Strengthening Child Welfare Response to Trafficking Act (H.R. 469) would amend the Child Abuse Prevention and Treatment Act to enable State child protective services systems to improve the identification and assessment of child victims of sex trafficking, and for other purposes.
Trafficking Awareness Training for Health Care Act (H.R. 398) develops evidence-based best practices for health care workers to identify and assist victims of human trafficking.
Human Trafficking Prevention, Intervention, and Recovery Act (H.R. 350) directs the existing Interagency Task Force established under the 2000 Trafficking Victims Protection Act to review federal and state activities to prevent children from becoming trafficking victims, survey academic research on the topic, and propose best practices.
Also passed by the House is legislation that would require the DHS secretary to train department personnel how to effectively deter, detect, disrupt and prevent human trafficking during the course of their primary roles and responsibilities.
The Human Trafficking Detection Act of 2015 (H.R. 460) introduced by Rep. Mark Walker (R-NC) would require DHS to specifically provide a human trafficking awareness-training program for Customs and Border Protection (CBP), Transportation Security Administration (TSA) and other relevant personnel.
The DHS secretary would have 180 days after the date of enactment of the bill to implement the training program.
The bill also would require appropriately trained personnel to “regularly receive current information on matters related to the detection of human trafficking, including information that becomes availableoutside of the department’s initial or periodic retraining schedule, to the extent relevant to their official duties and consistent with applicable information and privacy laws.”
The training requires:
- Methods for identifying suspected victims of human trafficking and, where appropriate, perpetrators of human trafficking;
- For appropriate personnel, methods to approach a suspected victim of human trafficking, where appropriate, in a manner that is sensitive to the suspected victim and is not likely to alert a suspected perpetrator of human trafficking;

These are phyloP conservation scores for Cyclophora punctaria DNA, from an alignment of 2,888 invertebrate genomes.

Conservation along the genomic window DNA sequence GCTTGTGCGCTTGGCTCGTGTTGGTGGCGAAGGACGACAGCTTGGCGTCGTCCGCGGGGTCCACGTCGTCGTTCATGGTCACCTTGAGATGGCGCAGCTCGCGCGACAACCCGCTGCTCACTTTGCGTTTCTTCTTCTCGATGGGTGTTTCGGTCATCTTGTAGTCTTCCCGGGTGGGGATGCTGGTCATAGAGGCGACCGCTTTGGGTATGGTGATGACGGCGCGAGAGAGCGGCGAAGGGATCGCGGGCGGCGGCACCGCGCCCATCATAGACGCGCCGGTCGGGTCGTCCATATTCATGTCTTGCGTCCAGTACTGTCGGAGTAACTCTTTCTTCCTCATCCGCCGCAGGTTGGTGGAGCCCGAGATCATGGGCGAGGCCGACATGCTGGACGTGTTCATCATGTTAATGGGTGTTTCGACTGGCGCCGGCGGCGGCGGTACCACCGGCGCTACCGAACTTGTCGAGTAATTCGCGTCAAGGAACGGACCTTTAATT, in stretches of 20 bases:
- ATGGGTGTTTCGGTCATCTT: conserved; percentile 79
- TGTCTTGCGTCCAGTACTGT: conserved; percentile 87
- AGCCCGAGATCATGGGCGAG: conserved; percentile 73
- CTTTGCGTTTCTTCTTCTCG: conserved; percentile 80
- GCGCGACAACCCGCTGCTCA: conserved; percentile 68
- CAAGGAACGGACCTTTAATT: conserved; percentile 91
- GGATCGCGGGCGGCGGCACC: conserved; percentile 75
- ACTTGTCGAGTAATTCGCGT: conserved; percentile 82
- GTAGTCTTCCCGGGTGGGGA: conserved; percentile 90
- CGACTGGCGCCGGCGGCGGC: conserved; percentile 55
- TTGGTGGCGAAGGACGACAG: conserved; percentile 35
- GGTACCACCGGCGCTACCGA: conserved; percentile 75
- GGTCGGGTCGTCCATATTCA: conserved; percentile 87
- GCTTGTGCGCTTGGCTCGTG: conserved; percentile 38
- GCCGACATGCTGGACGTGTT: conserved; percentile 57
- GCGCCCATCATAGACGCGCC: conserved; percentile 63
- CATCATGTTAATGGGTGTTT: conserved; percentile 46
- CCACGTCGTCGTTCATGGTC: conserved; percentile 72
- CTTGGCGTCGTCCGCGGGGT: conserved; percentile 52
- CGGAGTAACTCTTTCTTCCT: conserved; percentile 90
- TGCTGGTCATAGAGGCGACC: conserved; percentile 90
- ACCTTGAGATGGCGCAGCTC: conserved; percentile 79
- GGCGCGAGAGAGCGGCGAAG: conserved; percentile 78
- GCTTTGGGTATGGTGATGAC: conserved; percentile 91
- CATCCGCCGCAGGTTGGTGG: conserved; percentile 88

- Training that is most appropriate for a particular location or environment in which the personnel receiving such training perform their official duties;
- Other topics determined by the secretary to be appropriate; and
- A post-training evaluation for personnel receiving the training.
“Last year, I held a committee hearing in Texas where we heard from courageous survivors of human trafficking, as well as state and local law enforcement on how we can work together to combat this horrific crime,” which “The Department of Homeland Security plays a critical role in this effort,” said House Committee on Homeland Security Chairman Michael McCaul (R-Texas).
McCaul said, “I am a proud to once again co-sponsor the Human Trafficking Detection Act. This bill ensures CBP, TSA and other DHS personnel are trained on how to detect and prevent trafficking. The bill also encourages partnerships between DHS and state and local law enforcement to establish additional training programs. I thank Rep. Walker for his leadership on this bill, and I will continue to push for further measures to fight human trafficking within the United States and around the world.”
All the legislation is well-timed. President Obama proclaimed January 2015 as National Slavery and Human Trafficking Prevention Month, and January 11 was Human Trafficking Awareness Day.
“These powerful reminders that slavery endures in the United States compel us to work together to end human trafficking,” said Deputy Secretary of Homeland Security Alejandro Mayorkas.